One point worth noting here is the aiming. Once your target is in your range, your weapon self-adjusts to aim, so your main challenge is to keep the moving targets within that large circle. Some complain it makes it easy, but with the fast-moving targets it is also quite challenging. So, I found the game quite well balanced and accessible in difficulty and mechanics.
However, there is one thing that nags me – when shooting and not accelerating, the ship keeps moving forward, so you need to press the stop and shoot button to stand still and shoot a target that does not move. This is hard to achieve with the ship that moves by default, and the stop button only working when pressed. You can play it with four hands, though, and have someone tap and hold that stop button while you aim and shoot.
Another fun thing is when you hit asteroids, and they are abundant in those parts, you do not explode, but bounce off them as if they were thick rubber, not rock. I find this an advantage because very often I found myself disoriented, and could hit an asteroid, or hide behind one without the fear of getting blasted by my own spatial idiocy.
You can replay missions and challenges you’ve already won and add some variety by choosing a different ship if unlocked and one or two power-ups. The difficulty level is then adjusted automatically, or you can try adjusting it manually. However, it does not provide for the replay value you’d be hoping for in a premium game, which brings me to the hopes of a second, and third, chapter that would be available for those who bought the full game.
- Great design
- Smooth controls
- 360 angle rotation
- Cockpit and third person view
- Touch (visual joystick) and tilt controls
- Intense space combat
- Campaign and Challenge modes
- Ten cool spaceships
- 42 unlockable achievements
- No distractions like strategy, RPG, meaningful dialogs, or ads
- Spectacular and frequent cinematic cut-scenes
- Good sci-fi soundtrack
- Very immersive gameplay with the explosion and shooting sound effects and great detailed visuals
- One to enjoy if you are looking for a single player, no complex trading or upgrading system space combat and flight sim with a bit of the old school touch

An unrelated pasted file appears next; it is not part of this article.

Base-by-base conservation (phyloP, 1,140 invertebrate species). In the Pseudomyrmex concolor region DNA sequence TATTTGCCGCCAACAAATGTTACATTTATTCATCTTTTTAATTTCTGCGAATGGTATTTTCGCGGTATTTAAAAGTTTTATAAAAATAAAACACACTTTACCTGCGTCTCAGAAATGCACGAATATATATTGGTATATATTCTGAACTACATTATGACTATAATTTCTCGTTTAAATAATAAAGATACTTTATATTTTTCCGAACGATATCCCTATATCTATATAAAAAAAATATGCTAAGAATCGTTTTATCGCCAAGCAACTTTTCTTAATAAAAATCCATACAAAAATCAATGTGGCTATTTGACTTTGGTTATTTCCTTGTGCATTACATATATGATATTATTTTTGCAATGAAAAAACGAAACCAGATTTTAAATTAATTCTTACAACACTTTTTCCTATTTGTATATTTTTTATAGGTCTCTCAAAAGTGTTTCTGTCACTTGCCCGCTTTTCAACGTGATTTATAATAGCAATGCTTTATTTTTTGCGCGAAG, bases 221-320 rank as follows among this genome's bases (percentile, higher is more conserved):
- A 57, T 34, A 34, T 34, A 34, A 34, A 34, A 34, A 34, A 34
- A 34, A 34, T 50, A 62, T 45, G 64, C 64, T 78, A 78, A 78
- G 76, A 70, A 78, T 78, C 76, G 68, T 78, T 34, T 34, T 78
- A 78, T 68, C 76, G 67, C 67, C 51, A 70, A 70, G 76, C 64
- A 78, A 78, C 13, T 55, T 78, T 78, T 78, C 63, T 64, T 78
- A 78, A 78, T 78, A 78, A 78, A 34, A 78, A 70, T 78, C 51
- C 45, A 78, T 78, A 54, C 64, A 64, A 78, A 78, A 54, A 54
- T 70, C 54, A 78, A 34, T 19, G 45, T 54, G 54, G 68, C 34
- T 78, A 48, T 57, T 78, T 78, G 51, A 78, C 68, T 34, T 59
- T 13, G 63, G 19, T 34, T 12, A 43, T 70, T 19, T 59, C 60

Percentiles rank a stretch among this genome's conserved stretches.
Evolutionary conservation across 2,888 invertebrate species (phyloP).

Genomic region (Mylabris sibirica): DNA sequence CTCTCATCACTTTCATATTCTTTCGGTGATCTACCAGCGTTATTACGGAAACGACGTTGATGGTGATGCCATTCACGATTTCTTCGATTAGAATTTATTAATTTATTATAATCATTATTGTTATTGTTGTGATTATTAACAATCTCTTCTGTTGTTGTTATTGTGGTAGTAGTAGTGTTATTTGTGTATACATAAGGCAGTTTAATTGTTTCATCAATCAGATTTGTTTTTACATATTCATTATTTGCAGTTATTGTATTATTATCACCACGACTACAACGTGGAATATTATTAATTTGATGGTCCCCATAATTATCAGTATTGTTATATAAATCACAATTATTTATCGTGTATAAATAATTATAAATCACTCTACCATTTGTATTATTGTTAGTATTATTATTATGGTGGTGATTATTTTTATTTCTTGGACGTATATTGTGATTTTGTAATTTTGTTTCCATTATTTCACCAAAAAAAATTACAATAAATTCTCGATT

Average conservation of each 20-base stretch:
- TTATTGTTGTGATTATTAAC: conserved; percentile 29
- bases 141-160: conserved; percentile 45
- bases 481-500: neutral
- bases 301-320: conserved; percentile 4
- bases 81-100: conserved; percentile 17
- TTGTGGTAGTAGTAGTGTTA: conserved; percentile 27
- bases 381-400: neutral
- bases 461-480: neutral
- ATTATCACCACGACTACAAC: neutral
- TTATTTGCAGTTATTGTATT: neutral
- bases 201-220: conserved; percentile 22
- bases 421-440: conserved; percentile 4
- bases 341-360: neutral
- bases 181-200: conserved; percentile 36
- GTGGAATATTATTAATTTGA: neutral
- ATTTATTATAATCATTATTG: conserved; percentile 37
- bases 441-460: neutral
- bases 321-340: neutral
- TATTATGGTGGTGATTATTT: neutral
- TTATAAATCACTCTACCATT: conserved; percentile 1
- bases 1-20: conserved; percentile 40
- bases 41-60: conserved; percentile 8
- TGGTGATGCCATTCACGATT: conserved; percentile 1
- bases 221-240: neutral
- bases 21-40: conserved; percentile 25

- provided it runs smooth on your device, you will want to buy the full version, and end up wanting more once you beat the existing chapter
- Six months after release, no second chapter has been released, yet. So much potential remains just a potential.
- Frequent performance issues are reported, and they vary with device (with the restore purchase option not working being one troubling bug)
- As great as the game is, its replay value is mediocre
- Not enough content in the full version and the full campaign Chapter One takes a few hours to beat only
- No option to lower the resolution
- Unable to use in reverse landscape
- Irrelevant story
- IAPs present even after you buy the full version
Strike Wing: Raptor Rising is a 5-star game with immense potential, which is hindered by the lack of content in the premium version and the obvious brevity of the demo version, which does not always reveal its strongest and weakest points (bugs). It is a shame because the game is fun if you are looking for a single player space flight and combat sim without those boring strategy and RPG elements, and just feel like flying around in cool fighters, blasting enemy craft. The visuals are spot on, and the UI system, as well as controls and mechanics, are superb. Hopefully, the developers release more content to make it a purchase worth recommending. Before buying, check out user reviews on reported performance issues for devices like yours.
Overall, it is a good game worth trying, but quite short to provide for the satisfaction you’d seek.